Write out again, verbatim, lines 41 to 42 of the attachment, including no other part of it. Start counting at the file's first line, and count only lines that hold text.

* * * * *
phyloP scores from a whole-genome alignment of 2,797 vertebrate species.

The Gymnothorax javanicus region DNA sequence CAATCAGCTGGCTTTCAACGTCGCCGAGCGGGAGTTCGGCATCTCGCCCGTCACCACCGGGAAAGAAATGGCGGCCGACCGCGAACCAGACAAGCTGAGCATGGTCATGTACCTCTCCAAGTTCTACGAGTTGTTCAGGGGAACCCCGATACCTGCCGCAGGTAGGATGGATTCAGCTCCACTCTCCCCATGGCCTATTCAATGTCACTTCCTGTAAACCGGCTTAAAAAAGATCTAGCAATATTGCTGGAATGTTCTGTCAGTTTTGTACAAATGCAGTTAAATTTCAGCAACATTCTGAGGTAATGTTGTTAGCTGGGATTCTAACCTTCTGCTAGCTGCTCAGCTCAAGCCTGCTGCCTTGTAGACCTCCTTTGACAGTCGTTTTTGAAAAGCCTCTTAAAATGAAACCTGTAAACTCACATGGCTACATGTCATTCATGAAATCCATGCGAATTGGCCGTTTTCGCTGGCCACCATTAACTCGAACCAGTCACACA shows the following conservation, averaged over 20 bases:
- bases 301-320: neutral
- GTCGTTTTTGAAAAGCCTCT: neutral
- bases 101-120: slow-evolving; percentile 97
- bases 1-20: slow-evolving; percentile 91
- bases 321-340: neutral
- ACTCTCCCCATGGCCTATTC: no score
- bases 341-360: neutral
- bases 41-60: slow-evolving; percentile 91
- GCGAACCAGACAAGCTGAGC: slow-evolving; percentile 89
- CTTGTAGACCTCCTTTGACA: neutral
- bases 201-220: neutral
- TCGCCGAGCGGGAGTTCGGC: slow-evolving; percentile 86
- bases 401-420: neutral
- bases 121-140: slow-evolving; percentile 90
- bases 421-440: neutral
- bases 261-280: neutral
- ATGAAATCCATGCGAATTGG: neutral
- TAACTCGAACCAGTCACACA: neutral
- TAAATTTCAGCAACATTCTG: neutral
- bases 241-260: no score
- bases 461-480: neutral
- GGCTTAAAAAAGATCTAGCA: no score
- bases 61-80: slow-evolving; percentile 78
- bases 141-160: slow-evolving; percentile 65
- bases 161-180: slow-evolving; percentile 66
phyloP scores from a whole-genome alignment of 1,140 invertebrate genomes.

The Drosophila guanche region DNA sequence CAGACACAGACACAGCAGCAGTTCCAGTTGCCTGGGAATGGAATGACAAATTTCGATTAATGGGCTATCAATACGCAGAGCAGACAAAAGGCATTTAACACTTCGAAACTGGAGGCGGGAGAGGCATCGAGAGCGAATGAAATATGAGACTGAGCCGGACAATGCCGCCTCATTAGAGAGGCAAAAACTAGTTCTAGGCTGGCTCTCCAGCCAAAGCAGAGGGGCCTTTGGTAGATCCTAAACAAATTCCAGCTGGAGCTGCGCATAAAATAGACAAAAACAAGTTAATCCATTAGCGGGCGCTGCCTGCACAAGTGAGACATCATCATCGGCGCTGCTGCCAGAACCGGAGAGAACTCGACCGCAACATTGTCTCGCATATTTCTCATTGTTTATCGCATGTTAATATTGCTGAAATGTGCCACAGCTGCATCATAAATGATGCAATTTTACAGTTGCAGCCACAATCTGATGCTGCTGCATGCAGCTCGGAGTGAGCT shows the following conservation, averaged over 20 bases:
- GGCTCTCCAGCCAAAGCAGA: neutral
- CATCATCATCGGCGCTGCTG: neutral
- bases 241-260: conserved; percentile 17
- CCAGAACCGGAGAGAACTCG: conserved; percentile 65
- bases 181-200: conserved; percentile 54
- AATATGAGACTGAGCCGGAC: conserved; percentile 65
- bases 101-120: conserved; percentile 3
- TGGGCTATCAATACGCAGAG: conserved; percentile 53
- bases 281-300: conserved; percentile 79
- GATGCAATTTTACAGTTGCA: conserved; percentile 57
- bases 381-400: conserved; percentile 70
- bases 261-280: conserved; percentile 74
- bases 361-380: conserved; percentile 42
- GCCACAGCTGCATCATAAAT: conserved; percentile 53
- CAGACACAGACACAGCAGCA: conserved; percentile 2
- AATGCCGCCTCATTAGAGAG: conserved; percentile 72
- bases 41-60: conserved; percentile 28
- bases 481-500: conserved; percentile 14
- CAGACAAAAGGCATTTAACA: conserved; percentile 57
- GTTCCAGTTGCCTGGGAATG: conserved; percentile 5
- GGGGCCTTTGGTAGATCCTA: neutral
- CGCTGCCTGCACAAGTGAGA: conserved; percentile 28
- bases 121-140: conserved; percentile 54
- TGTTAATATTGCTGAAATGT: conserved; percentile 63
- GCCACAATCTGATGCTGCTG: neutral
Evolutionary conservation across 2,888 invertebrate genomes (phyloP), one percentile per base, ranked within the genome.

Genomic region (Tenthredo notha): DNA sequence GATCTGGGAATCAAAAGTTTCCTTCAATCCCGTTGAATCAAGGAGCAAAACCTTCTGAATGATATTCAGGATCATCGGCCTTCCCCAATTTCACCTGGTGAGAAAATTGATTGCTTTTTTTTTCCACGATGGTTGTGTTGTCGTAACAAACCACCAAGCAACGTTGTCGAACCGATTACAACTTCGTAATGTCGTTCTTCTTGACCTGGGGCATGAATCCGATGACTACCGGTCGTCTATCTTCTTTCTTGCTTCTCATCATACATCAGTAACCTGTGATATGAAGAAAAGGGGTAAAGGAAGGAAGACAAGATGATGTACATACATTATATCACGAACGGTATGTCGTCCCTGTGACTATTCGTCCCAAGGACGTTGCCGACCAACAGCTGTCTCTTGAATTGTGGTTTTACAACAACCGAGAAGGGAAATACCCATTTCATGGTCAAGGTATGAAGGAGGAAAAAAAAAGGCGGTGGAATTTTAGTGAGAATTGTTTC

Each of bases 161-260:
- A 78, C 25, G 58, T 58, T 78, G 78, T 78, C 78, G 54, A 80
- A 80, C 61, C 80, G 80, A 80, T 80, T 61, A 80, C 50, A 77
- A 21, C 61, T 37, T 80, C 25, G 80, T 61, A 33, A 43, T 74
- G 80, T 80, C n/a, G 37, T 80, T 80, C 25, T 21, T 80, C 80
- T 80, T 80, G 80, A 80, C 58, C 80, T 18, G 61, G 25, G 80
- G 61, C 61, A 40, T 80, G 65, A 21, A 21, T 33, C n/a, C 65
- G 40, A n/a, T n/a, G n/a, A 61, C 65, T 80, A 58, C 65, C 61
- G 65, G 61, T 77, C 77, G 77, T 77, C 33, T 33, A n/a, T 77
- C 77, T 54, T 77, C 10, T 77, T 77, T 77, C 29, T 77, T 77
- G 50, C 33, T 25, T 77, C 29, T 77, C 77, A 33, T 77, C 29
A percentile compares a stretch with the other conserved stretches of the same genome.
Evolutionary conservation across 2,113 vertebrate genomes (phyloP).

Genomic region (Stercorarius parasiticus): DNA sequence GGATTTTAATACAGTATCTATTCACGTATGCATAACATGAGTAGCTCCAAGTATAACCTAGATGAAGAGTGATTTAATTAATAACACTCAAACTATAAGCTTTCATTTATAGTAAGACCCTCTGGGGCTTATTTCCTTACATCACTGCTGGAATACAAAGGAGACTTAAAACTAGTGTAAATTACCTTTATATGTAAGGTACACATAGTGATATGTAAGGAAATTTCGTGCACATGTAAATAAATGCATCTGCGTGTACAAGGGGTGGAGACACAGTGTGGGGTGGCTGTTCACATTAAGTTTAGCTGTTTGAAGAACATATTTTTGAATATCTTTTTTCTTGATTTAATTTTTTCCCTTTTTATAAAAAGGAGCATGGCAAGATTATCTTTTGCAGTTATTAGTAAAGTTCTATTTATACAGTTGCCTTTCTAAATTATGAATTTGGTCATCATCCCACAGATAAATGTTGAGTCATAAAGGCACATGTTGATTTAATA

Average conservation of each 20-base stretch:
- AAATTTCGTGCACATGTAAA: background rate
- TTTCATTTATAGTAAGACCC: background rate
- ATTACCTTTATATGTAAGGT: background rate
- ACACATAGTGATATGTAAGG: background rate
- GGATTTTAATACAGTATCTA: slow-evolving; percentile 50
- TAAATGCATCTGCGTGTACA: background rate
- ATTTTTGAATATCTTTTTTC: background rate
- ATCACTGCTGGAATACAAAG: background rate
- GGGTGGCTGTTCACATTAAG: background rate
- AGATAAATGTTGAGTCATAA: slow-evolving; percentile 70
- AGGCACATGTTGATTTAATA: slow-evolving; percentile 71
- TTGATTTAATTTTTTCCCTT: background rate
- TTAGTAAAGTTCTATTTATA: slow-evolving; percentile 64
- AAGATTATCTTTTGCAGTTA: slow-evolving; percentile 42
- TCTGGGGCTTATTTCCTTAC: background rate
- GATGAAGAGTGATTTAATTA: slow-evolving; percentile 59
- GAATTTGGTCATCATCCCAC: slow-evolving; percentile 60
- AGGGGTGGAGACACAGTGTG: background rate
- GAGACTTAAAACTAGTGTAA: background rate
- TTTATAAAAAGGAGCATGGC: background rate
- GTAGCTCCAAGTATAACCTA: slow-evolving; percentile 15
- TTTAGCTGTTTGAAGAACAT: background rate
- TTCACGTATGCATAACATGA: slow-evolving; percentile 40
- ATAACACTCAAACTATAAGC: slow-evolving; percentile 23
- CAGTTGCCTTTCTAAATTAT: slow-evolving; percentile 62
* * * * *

- bases 261-280: conserved; percentile 74
- bases 361-380: conserved; percentile 42